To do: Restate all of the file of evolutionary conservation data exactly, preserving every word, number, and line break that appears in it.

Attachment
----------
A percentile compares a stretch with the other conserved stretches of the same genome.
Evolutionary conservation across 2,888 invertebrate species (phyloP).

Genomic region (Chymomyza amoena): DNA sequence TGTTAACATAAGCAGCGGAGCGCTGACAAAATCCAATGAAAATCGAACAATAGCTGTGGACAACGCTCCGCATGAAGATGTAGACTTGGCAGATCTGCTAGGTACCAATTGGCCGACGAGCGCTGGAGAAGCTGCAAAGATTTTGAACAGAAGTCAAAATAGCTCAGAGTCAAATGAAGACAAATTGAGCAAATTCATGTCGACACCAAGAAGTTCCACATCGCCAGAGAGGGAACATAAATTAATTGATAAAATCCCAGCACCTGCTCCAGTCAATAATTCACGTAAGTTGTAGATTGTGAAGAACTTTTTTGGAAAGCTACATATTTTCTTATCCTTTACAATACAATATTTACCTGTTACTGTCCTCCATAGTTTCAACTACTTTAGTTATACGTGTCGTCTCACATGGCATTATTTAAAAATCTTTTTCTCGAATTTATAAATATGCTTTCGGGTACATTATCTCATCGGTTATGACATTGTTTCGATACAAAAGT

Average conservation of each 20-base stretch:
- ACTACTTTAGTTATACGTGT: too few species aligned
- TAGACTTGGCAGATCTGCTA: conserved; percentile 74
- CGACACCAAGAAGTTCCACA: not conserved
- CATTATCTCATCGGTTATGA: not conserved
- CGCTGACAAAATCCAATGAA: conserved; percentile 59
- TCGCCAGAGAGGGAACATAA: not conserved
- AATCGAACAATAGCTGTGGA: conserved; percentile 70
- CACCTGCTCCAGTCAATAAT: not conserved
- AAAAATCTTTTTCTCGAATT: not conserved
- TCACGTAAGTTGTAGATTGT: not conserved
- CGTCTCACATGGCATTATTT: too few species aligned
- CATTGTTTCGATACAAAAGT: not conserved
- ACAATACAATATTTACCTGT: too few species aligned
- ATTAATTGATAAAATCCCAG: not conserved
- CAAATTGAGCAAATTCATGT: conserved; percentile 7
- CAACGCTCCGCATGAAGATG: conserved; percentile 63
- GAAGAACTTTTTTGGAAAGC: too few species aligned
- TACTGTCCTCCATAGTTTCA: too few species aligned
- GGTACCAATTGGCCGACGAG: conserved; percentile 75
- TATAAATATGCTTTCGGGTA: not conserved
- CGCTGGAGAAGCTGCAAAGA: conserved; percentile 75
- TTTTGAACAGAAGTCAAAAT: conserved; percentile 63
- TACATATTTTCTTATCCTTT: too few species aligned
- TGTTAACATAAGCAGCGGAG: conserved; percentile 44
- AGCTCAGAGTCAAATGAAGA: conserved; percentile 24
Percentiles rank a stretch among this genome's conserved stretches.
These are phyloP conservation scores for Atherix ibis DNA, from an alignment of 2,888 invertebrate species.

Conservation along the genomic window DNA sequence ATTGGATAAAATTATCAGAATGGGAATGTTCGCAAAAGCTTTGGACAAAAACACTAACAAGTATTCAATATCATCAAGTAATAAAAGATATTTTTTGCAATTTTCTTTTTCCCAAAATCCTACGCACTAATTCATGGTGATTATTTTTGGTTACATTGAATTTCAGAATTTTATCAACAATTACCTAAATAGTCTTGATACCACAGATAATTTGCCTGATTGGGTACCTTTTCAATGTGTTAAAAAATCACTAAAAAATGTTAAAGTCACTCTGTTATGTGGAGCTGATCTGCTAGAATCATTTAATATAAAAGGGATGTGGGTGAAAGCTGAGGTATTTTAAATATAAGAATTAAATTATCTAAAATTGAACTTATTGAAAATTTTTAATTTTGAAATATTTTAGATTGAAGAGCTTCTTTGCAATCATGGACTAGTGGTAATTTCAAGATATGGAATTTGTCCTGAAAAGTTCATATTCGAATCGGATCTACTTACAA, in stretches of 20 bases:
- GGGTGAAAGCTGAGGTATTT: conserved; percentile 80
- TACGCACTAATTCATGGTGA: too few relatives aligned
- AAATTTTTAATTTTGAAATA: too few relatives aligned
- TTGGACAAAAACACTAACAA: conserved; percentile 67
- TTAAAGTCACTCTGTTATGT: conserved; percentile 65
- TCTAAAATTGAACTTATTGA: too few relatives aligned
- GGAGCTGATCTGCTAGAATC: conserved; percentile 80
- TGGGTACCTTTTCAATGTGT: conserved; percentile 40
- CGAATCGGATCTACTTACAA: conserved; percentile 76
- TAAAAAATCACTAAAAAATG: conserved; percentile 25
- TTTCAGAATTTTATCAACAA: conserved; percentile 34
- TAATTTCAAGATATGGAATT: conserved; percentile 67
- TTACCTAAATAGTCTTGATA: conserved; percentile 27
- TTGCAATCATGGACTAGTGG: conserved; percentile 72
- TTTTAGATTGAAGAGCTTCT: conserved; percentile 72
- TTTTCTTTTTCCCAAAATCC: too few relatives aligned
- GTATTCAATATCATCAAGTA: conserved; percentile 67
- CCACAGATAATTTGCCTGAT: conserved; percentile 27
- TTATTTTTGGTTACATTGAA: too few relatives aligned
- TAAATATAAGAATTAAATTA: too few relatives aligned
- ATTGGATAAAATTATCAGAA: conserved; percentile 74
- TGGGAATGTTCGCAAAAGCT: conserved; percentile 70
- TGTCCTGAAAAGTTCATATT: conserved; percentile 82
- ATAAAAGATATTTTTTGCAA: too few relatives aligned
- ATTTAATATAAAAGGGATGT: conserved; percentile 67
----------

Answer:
A percentile compares a stretch with the other conserved stretches of the same genome.
Evolutionary conservation across 2,888 invertebrate species (phyloP).

Genomic region (Chymomyza amoena): DNA sequence TGTTAACATAAGCAGCGGAGCGCTGACAAAATCCAATGAAAATCGAACAATAGCTGTGGACAACGCTCCGCATGAAGATGTAGACTTGGCAGATCTGCTAGGTACCAATTGGCCGACGAGCGCTGGAGAAGCTGCAAAGATTTTGAACAGAAGTCAAAATAGCTCAGAGTCAAATGAAGACAAATTGAGCAAATTCATGTCGACACCAAGAAGTTCCACATCGCCAGAGAGGGAACATAAATTAATTGATAAAATCCCAGCACCTGCTCCAGTCAATAATTCACGTAAGTTGTAGATTGTGAAGAACTTTTTTGGAAAGCTACATATTTTCTTATCCTTTACAATACAATATTTACCTGTTACTGTCCTCCATAGTTTCAACTACTTTAGTTATACGTGTCGTCTCACATGGCATTATTTAAAAATCTTTTTCTCGAATTTATAAATATGCTTTCGGGTACATTATCTCATCGGTTATGACATTGTTTCGATACAAAAGT

Average conservation of each 20-base stretch:
- ACTACTTTAGTTATACGTGT: too few species aligned
- TAGACTTGGCAGATCTGCTA: conserved; percentile 74
- CGACACCAAGAAGTTCCACA: not conserved
- CATTATCTCATCGGTTATGA: not conserved
- CGCTGACAAAATCCAATGAA: conserved; percentile 59
- TCGCCAGAGAGGGAACATAA: not conserved
- AATCGAACAATAGCTGTGGA: conserved; percentile 70
- CACCTGCTCCAGTCAATAAT: not conserved
- AAAAATCTTTTTCTCGAATT: not conserved
- TCACGTAAGTTGTAGATTGT: not conserved
- CGTCTCACATGGCATTATTT: too few species aligned
- CATTGTTTCGATACAAAAGT: not conserved
- ACAATACAATATTTACCTGT: too few species aligned
- ATTAATTGATAAAATCCCAG: not conserved
- CAAATTGAGCAAATTCATGT: conserved; percentile 7
- CAACGCTCCGCATGAAGATG: conserved; percentile 63
- GAAGAACTTTTTTGGAAAGC: too few species aligned
- TACTGTCCTCCATAGTTTCA: too few species aligned
- GGTACCAATTGGCCGACGAG: conserved; percentile 75
- TATAAATATGCTTTCGGGTA: not conserved
- CGCTGGAGAAGCTGCAAAGA: conserved; percentile 75
- TTTTGAACAGAAGTCAAAAT: conserved; percentile 63
- TACATATTTTCTTATCCTTT: too few species aligned
- TGTTAACATAAGCAGCGGAG: conserved; percentile 44
- AGCTCAGAGTCAAATGAAGA: conserved; percentile 24
Percentiles rank a stretch among this genome's conserved stretches.
These are phyloP conservation scores for Atherix ibis DNA, from an alignment of 2,888 invertebrate species.

Conservation along the genomic window DNA sequence ATTGGATAAAATTATCAGAATGGGAATGTTCGCAAAAGCTTTGGACAAAAACACTAACAAGTATTCAATATCATCAAGTAATAAAAGATATTTTTTGCAATTTTCTTTTTCCCAAAATCCTACGCACTAATTCATGGTGATTATTTTTGGTTACATTGAATTTCAGAATTTTATCAACAATTACCTAAATAGTCTTGATACCACAGATAATTTGCCTGATTGGGTACCTTTTCAATGTGTTAAAAAATCACTAAAAAATGTTAAAGTCACTCTGTTATGTGGAGCTGATCTGCTAGAATCATTTAATATAAAAGGGATGTGGGTGAAAGCTGAGGTATTTTAAATATAAGAATTAAATTATCTAAAATTGAACTTATTGAAAATTTTTAATTTTGAAATATTTTAGATTGAAGAGCTTCTTTGCAATCATGGACTAGTGGTAATTTCAAGATATGGAATTTGTCCTGAAAAGTTCATATTCGAATCGGATCTACTTACAA, in stretches of 20 bases:
- GGGTGAAAGCTGAGGTATTT: conserved; percentile 80
- TACGCACTAATTCATGGTGA: too few relatives aligned
- AAATTTTTAATTTTGAAATA: too few relatives aligned
- TTGGACAAAAACACTAACAA: conserved; percentile 67
- TTAAAGTCACTCTGTTATGT: conserved; percentile 65
- TCTAAAATTGAACTTATTGA: too few relatives aligned
- GGAGCTGATCTGCTAGAATC: conserved; percentile 80
- TGGGTACCTTTTCAATGTGT: conserved; percentile 40
- CGAATCGGATCTACTTACAA: conserved; percentile 76
- TAAAAAATCACTAAAAAATG: conserved; percentile 25
- TTTCAGAATTTTATCAACAA: conserved; percentile 34
- TAATTTCAAGATATGGAATT: conserved; percentile 67
- TTACCTAAATAGTCTTGATA: conserved; percentile 27
- TTGCAATCATGGACTAGTGG: conserved; percentile 72
- TTTTAGATTGAAGAGCTTCT: conserved; percentile 72
- TTTTCTTTTTCCCAAAATCC: too few relatives aligned
- GTATTCAATATCATCAAGTA: conserved; percentile 67
- CCACAGATAATTTGCCTGAT: conserved; percentile 27
- TTATTTTTGGTTACATTGAA: too few relatives aligned
- TAAATATAAGAATTAAATTA: too few relatives aligned
- ATTGGATAAAATTATCAGAA: conserved; percentile 74
- TGGGAATGTTCGCAAAAGCT: conserved; percentile 70
- TGTCCTGAAAAGTTCATATT: conserved; percentile 82
- ATAAAAGATATTTTTTGCAA: too few relatives aligned
- ATTTAATATAAAAGGGATGT: conserved; percentile 67